Moving is awful. Even when the circumstances are good—a new job, a new city, a new relationship—the process of condensing one’s life into a series of boxes, moving them, and fitting all those things into a new space is not what many of us would consider at all pleasant. Witch Beam Games, then, deserves a tremendous amount of credit for building a game centred entirely on the third of those steps that is clever, attractive, and engaging. Unpacking, a meditative puzzle game, tasks the player with pulling objects out of boxes and arranging them in a sensible manner in the new living space that the unseen main character is intending to occupy.
Each of these new spaces lines up with an event in the main character’s life—a new school, a new relationship, a new job—and much of the pleasure of playing Unpacking comes from the irresistible impulse to play the busybody. One might, for example, take interest in which childhood knick-knacks the main character brings to college and which she leaves at home. After devoting a tremendous amount of care to setting up the perfect workspace for her artistic pursuits, one may be a bit concerned that the new apartment (and the man who apparently lives there) seems to think that setting up a laptop and drawing tablet on the kitchen’s sole sitting area will be sufficient accommodation. While I don’t want to spoil the reader’s opportunity to play voyeur/detective on their own, the nature of the relocation that comes after this attempt at cohabitation is a bit heartbreaking even if it isn’t much of a surprise.
But, importantly, it isn’t the end, either. One’s path through life is not exactly a linear thing, and having to take a step back can be an opportunity to revisit, rediscover, and reinvent one’s self. (Or at least—spoiler—it is for Unpacking’s unseen main character.)
If Unpacking is something of a peanut butter sandwich of a game—that is, genuinely enjoyable comfort food rather than haute cuisine—it should still be recognised as good peanut butter on good bread. Telling a story in objects is a substantial accomplishment, and if Unpacking doesn’t quite reach the quirky, peculiar height of Gone Home or What Remains of Edith Finch, it still succeeds in being both particular and relatable. After arranging her objects seven or eight times (and dealing with her implied feedback when everything is unpacked but not quite yet in the “right” place), I feel like I have a sense of what the unnamed main character has been through. I know at least something about what she values, and what she has accomplished. I’m not entirely sure whether every single object is a souvenir of a dream accomplished or reflects an aspiration not yet realised, but I know at least that her degree now hangs proudly on the wall instead of having to be tucked away in someone else’s closet.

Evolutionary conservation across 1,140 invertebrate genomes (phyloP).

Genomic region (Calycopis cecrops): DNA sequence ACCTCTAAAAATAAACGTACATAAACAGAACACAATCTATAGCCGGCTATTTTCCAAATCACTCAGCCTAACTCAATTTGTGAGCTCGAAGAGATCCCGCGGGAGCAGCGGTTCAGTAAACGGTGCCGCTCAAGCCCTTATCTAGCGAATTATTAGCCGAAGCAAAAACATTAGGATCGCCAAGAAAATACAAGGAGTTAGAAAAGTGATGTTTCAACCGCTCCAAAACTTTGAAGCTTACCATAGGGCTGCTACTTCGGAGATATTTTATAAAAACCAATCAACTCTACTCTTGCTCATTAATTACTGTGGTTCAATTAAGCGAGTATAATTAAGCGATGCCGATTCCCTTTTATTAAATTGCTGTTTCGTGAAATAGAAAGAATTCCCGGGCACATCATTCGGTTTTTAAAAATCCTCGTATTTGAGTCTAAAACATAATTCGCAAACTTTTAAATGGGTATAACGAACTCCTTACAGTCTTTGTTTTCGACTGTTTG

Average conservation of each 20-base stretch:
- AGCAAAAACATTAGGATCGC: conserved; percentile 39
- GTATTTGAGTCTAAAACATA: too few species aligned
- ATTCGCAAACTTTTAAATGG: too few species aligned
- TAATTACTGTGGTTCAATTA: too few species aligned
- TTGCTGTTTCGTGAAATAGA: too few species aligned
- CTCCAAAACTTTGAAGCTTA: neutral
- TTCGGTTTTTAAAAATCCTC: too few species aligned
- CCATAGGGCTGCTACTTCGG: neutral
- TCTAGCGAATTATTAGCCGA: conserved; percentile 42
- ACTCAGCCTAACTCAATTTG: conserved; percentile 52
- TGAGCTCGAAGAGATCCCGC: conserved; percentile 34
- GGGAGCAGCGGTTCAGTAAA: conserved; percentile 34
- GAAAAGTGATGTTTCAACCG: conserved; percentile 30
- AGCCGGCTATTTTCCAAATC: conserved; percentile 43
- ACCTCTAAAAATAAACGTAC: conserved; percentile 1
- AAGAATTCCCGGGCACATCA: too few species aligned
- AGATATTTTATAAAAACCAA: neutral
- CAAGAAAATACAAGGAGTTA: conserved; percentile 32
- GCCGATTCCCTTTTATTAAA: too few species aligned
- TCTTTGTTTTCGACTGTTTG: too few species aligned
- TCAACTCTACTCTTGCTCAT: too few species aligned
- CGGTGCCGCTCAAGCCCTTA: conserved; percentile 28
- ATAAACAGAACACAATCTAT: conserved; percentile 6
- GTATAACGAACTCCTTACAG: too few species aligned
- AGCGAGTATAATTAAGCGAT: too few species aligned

There’s a digression necessary here. I mentioned Gone Home and What Remains of Edith Finch and then just kept going, but while Unpacking falls into the same “story discovered by spending time in someone else’s domestic space” genre as those two games, there’s a fundamental difference. In both Gone Home and What Remains of Edith Finch, the player inhabits the role of a person whose condition mirrors the player’s inherent alienation from the space and objects being explored. Katie in Gone Home is returning after an absence to reconstruct her sister Samantha’s story, and Edith in What Remains of Edith Finch breaks into a house full of sealed rooms to uncover generations of tragedy in her family.
Unpacking, on the other hand, seems to want to encourage the player to identify with the unseen main character, which of course, is incompatible with a story that emerges through objects. While there’s always a bit of discovery in unpacking even a box one has packed one’s self—as I know all too well—every object is the result of events that the narrator already knows about, or choices she has already made. The player in effect plays the role of a domestic servant, intimately aware of a person’s objects and circumstances over time, but not reflected in them, and left to construct an understanding of someone else’s inner being over time. To my awareness, only Tale of Tales’ game Sunset has really played explicitly with this framing of a domestic employee in this genre.
This of course, isn’t really intended as a criticism of Unpacking. It’s just an incongruity. And incongruities can be really interesting.
Seeing yourself in objects
So where was I? Moving, in real life, is bad, or at least unpleasant. Unpacking, the game, is good, or at least very enjoyable. We carry ourselves in objects. They remain, even when we do not. We make them fit, even when we do not. I hate unpacking. I liked Unpacking very much. It’s complicated, but it’s as simple as a peanut butter sandwich, toasted in the sandwich press that you got three apartments ago.